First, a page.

Makeup and beauty are sweet subjects but just sometimes they turn nasty…when cyber bullying comes into the mix. This insidious style of bullying can have devastating effects. Coty and Rimmel are taking a public stand against it with supporting tools. Monique Smith – Marketing Director, Coty, headed up the Australian launch of Rimmel’s campaign, held at the company’s media agency HQ – Hyland Media, Sydney.

Coty and Rimmel believe that beauty should make you feel happy and never sad, and that freedom of self-expression is critical to the beauty we want to represent through our brands and their communication, states Smith. “Rimmel has a clear purpose to inspire people to experiment and express their authentic selves with make-up.

“Our role beyond our products is to broaden the definition of beauty and inspire others to be genuine with their look because their beauty is what makes them unique. As a brand we are against narrow definitions of beauty, people being shamed, judged and criticised because of their looks. This behaviour manifests itself widely today in the form of beauty cyberbullying. We wanted to understand the scale of this issue, why it was happening and what its impact is on those it affects? So, we commissioned a major piece of research across 10 countries, talking to over 11,000 young women aged 16-25. One in 4 women have experienced beauty cyberbullying. This means we all know somebody who has been affected.

“We project that 115 million images are deleted from social media every year, because of the comments or judgments that others have posted against them. The impact of this behaviour reaches beyond the screen. It undermines people’s confidence in themselves and stifles their creativity, changing how they feel about themselves or how they look. With 57% of those bullied not telling anyone about their experience, we felt that now was the perfect time to give it a voice. A voice that is loud and clear. It is not okay to hide behind a screen and shame someone for the choices they have made to express themselves. They are who they are because this choice is only theirs to make. We also learnt that 65% of those bullied lost confidence in themselves and that is something that as a brand we want to address and change. We want to give people the confidence and the platform be their authentic self. To embrace their individuality and believe that their own individuality is beautiful”.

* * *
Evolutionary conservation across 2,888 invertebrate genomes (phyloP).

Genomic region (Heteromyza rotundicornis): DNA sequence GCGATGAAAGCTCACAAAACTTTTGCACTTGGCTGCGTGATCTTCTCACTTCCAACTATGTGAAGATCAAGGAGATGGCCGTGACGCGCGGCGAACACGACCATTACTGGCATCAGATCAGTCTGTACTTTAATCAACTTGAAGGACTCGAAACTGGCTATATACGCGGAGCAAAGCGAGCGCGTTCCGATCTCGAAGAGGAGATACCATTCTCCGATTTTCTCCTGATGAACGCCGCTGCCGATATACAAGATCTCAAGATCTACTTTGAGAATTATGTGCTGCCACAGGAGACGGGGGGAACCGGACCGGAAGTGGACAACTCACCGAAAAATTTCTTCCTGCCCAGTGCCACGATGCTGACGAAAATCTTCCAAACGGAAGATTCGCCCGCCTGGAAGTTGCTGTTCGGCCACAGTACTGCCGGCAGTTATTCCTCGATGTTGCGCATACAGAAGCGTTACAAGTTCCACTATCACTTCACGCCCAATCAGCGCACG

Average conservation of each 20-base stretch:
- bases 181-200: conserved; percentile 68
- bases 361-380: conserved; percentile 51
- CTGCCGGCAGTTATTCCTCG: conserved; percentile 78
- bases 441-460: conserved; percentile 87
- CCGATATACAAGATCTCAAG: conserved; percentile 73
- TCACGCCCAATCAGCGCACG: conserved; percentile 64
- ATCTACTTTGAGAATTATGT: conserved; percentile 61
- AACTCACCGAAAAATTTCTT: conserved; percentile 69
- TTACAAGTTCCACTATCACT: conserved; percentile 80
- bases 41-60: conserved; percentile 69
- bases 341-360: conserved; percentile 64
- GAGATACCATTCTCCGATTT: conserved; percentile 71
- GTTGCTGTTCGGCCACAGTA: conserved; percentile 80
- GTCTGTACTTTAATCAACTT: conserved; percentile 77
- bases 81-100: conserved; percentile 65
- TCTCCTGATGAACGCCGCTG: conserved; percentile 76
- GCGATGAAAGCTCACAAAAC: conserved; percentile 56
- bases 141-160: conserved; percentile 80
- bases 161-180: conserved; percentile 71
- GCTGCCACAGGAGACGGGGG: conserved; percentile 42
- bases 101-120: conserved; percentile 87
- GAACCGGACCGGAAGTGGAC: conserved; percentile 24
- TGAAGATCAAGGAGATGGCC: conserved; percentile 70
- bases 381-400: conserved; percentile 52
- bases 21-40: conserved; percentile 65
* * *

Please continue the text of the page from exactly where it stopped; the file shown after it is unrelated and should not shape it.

Rimmel created the campaign to encourage everyone to start talking about beauty cyberbullying. To give people the confidence to call others out. “We want people who do bully, or who share comments, to think about the impact this is having on their victims. We want them to think before they say something”.

Rimmel is also working with non-profit organisation The Cybersmile Foundation, helping parents, schools, children, teenagers, and older adults understand how to manage and respond to beauty cyberbullying.

“We will champion everyone’s right to express themselves, to help more people feel confident, and to support them to stand up to beauty cyberbullying”, concludes Smith.

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